Post-revolution Romania[edit]

From 1996 to 2004, Florescu served as Honorary Consul for New England by the Romanian Foreign Ministry, the first person to hold such a position in the United States. His first job as honorary consul was to oversee voting by Boston-area Romanian citizens in one of the first democratic Romanian elections since the Revolution of 1989. After the Revolution of 1989, he also organized visits of Romanian presidents, and members of the Romanian Royal House to Harvard University, The John F. Kennedy library and Boston City Hall. He was Emeritus Honorary Consul. In his retirement from France and Poiana Brașov, Florescu repurposed the East European Research Centre to create an annual scholarship for several gifted Romanian teenagers to study in the Boston area during summer months. These scholarships still continue to this day. His son, John M. Florescu, serves on the board of Educational Enrichment for Romanian Children.[6][7]

Upon his death, the Romanian royal family released a statement of condolences and recognition for Florescu's work.[2]

Dracula research[edit]

In his bestseller In Search of Dracula (1972), co-authored with Raymond T. McNally,[8] he claimed that the brutal Vlad III, voivod of the principality of Wallachia, was the inspiration for Bram Stoker's Dracula. Vlad was a member of the House of Drăculești, and Stoker's novel took place in real locations such as Transylvania and Tihuța Pass, including even correct rail lines. For this reason, Florescu concluded that the main character must also be inspired by facts. Vlad Țepeș, known for the slaughter of many Saxons and Ottomans, with a penchant for impaling his enemies on stakes, was the logical choice as the model for Dracula. The book was translated into 15 languages and boosted the Romanian tourism industry as young Westerners flocked to Romania to trace the footsteps of the historical Dracula.[need quotation to verify]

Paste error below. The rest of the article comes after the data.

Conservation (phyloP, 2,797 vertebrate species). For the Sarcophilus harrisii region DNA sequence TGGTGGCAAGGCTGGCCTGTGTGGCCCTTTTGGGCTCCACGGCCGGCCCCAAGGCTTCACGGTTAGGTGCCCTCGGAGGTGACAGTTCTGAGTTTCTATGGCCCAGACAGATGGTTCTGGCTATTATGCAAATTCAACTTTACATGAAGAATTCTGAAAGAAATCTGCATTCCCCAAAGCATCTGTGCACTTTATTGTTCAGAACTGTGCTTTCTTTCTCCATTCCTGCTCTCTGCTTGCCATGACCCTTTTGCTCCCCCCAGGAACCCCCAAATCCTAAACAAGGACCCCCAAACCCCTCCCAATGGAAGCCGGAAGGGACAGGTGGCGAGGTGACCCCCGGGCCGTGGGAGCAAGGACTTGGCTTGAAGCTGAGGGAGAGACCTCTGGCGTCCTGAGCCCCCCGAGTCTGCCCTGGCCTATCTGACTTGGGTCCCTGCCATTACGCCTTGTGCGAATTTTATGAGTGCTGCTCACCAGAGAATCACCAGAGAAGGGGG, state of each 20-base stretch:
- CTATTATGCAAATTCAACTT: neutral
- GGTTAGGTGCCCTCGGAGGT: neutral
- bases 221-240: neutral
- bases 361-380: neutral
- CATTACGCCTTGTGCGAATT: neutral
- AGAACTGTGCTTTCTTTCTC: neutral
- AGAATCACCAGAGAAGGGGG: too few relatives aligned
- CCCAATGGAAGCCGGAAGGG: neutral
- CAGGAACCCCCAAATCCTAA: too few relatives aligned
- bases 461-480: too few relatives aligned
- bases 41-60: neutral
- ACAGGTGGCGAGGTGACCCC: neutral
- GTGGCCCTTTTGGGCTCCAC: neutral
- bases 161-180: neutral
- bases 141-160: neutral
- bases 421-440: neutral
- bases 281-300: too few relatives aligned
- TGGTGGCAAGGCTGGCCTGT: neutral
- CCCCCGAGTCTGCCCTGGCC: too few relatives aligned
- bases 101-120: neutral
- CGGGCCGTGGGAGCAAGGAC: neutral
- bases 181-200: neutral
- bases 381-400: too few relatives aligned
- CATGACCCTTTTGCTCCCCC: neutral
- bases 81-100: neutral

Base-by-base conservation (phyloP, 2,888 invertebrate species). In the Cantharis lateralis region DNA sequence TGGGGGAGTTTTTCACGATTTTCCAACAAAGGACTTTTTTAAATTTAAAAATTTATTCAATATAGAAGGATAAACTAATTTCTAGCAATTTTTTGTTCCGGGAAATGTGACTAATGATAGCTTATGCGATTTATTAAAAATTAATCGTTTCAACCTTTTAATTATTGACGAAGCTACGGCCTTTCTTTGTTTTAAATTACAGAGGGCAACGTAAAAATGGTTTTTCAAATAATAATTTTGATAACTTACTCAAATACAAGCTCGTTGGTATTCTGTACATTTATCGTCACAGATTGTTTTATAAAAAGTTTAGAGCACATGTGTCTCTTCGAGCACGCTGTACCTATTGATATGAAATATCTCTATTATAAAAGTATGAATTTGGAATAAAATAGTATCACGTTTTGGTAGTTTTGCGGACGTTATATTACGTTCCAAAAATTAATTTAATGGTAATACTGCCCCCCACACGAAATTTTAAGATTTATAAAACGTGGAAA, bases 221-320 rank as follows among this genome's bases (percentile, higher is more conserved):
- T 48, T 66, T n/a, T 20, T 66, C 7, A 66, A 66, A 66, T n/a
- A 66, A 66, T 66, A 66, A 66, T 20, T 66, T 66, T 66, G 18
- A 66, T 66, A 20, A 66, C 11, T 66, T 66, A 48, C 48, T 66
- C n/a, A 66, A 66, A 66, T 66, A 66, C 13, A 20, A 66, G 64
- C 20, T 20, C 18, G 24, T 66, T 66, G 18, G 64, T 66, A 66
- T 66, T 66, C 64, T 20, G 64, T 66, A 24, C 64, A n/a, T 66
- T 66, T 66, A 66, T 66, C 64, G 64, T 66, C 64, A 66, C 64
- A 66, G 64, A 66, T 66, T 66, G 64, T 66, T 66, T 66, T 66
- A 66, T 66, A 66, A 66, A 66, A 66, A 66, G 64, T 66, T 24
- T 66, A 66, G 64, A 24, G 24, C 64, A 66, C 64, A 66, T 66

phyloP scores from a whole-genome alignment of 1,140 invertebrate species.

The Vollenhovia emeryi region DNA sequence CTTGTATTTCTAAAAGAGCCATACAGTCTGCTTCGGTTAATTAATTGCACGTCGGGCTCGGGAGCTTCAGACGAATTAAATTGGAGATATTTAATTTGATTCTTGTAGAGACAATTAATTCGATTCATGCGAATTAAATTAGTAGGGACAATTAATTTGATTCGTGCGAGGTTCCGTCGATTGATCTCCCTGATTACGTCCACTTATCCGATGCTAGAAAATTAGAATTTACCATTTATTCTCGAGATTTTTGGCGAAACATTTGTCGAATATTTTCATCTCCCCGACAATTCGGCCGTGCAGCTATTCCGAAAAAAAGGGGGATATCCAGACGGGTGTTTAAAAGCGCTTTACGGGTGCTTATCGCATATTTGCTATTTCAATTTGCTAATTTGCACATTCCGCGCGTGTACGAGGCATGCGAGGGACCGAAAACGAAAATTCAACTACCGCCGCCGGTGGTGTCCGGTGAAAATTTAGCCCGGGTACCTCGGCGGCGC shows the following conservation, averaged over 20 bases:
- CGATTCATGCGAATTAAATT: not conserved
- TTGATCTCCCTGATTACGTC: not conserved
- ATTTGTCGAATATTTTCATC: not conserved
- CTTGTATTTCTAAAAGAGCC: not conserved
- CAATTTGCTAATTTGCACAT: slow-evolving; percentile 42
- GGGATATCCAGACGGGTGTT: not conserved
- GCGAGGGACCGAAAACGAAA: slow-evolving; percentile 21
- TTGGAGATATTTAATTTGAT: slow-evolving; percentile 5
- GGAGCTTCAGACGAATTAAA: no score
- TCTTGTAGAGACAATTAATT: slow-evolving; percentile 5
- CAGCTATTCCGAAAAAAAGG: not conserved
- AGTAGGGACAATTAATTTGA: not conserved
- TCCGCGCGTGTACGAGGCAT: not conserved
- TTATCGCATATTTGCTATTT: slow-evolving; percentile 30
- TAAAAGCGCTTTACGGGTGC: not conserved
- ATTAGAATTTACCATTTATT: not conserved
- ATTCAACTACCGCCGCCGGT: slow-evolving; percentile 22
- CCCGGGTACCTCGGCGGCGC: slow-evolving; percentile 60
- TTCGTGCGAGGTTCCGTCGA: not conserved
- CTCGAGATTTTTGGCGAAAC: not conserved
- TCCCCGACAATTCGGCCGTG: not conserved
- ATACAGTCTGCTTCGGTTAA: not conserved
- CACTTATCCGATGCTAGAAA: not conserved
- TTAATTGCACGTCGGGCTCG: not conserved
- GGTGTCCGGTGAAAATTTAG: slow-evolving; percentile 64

Florescu also wrote about literary creations like Frankenstein with In Search of Frankenstein (1975)[9] and the Pied Piper of Hamelin with In Search of the Pied Piper (2005). In the former, Florescu advocated the theory that the German theologian, alchemist, anatomist, and physician Johann Konrad Dippel was the inspiration for Mary Shelley's novel Frankenstein.


  • Florescu, Radu (2005). In Search of the Pied Piper. Athena Press. ISBN 1-84401-339-1.
  • Florescu, Radu; McNally, Raymond T. (1994). In search of Dracula: the history of Dracula and vampires. Houghton Mifflin Co. ISBN 0-395-65783-0.
  • McNally, Raymond T.; Florescu, Radu (1992). The complete Dracula. Acton, Mass: Copley Pub. Group. ISBN 0-87411-595-7.
  • McNally, Raymond T.; Florescu, Radu (1989). Dracula, prince of many faces: his life and his times. Boston: Little, Brown. ISBN 0-316-28656-7. 2009 eBook edition
  • In Search of Frankenstein: Exploring the Myths Behind Mary Shelley's Monster. Boston, MA: Little, Brown and Company. 1996 [1975]. ISBN 978-1-861-05033-5.


External links[edit]